BluRay/DVD Reviews

THE LETTER

By • Sep 27th, 2005 •

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2003 Hamzeh Mystique Films

Last year, in my Long Island neighborhood, three young white men were charged with luring immigrant day laborers with promises of work to a secluded area, and then beating them. The young Long Islanders claimed their reason was that these day laborers were illegal immigrants from Latin America, and had no right working here, taking away jobs. A similar conflict occurred in Lewiston, Maine, but on a much larger scale. Ziad Hamzeh’s 75 minute video documentary, THE LETTER keenly covers those events in Lewsiton.

Structured like a narrative feature about the events leading to a violent showdown, THE LETTER first introduces us to the key characters. The first are immigrants from Somalia, a country torn by violence, riots, and poverty. The second is the small town of Lewiston, Maine, whose chief industry for generations were mills outside town. While Lewiston tries to recover from the mills closing down, Somalian immigrants find this often snowed-in community a safe new haven.

At first, tolerance seems to prevail in Lewiston. In fact, a Somali fair, featuring Somali food, proves a hit amongst the Lewiston natives. But, as always, economic woes bring about other trouble. Trouble truly hits when Mayor Larry Raymond writes an open letter to the latest incoming wave of Somali immigrants. The letter advises against new Somali immigrants to the town, that Lewiston has growing economic problems, and very little growth for outsiders. Raymond’s letter can be taken either way. It can be taken like MGM’s old CEO Louis Mayer’s open letter to hopeful starlets coming to Hollywood, a well intended warning that these streets are not paved with gold. Raymond’s letter can also be taken as a well glossed racial slur.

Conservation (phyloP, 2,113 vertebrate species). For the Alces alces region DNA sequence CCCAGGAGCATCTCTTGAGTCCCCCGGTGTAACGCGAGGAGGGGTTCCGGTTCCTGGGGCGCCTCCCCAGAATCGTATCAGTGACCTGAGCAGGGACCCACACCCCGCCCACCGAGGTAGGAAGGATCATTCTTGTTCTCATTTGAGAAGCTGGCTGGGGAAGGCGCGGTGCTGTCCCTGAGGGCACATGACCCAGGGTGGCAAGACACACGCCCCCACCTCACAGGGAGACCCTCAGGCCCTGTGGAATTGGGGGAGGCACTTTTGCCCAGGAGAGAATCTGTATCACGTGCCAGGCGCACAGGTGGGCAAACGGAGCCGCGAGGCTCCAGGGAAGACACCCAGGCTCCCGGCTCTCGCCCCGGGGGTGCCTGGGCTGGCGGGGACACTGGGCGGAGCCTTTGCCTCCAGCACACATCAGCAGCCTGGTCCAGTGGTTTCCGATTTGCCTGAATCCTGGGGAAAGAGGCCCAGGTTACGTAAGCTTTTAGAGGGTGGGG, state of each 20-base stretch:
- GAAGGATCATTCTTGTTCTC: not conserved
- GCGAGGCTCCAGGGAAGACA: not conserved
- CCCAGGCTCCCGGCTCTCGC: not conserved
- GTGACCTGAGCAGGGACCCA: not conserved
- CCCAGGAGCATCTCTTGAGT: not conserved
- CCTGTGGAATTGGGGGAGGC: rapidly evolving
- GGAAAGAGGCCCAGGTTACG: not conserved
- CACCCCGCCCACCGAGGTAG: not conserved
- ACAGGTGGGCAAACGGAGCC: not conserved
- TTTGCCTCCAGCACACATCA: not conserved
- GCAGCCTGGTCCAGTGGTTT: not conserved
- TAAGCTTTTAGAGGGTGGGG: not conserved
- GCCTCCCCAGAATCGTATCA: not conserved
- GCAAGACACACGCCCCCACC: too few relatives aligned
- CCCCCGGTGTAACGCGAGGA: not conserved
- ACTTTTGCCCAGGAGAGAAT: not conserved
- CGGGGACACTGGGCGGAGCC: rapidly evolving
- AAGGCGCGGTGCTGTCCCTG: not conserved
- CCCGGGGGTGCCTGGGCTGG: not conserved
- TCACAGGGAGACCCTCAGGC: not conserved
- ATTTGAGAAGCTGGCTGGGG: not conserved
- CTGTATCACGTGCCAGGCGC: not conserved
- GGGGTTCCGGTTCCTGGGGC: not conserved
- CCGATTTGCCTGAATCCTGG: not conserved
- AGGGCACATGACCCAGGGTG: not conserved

You’ll be shocked, angered and amused all at the same time when you see how Mayor Raymond responds to an upcoming rally that could prove to be Lewiston’s darkest moment. The rally is to be a clash between Somalians, local citizens and a visiting white supremacist group calling itself the World Church of the Creator.

Hamzeh uses film-making techniques action-movie directors use to show the growing tension and arming up of the opposing forces. It feels like GANGS OF NEW YORK acted out by local police and ordinary looking people.

Hamzeh’s main characters look their part. By-the-book, and not too strong Mayor Raymond resembles a business suited Keebler elf. If you saw the World Church’s highly intimidating Reverend Fox on a dark street, you would probably tremble, hand him your wallet, and hope he leaves you alone.

THE LETTER holds your interest, and will surely spark post-screening discussions and debates.

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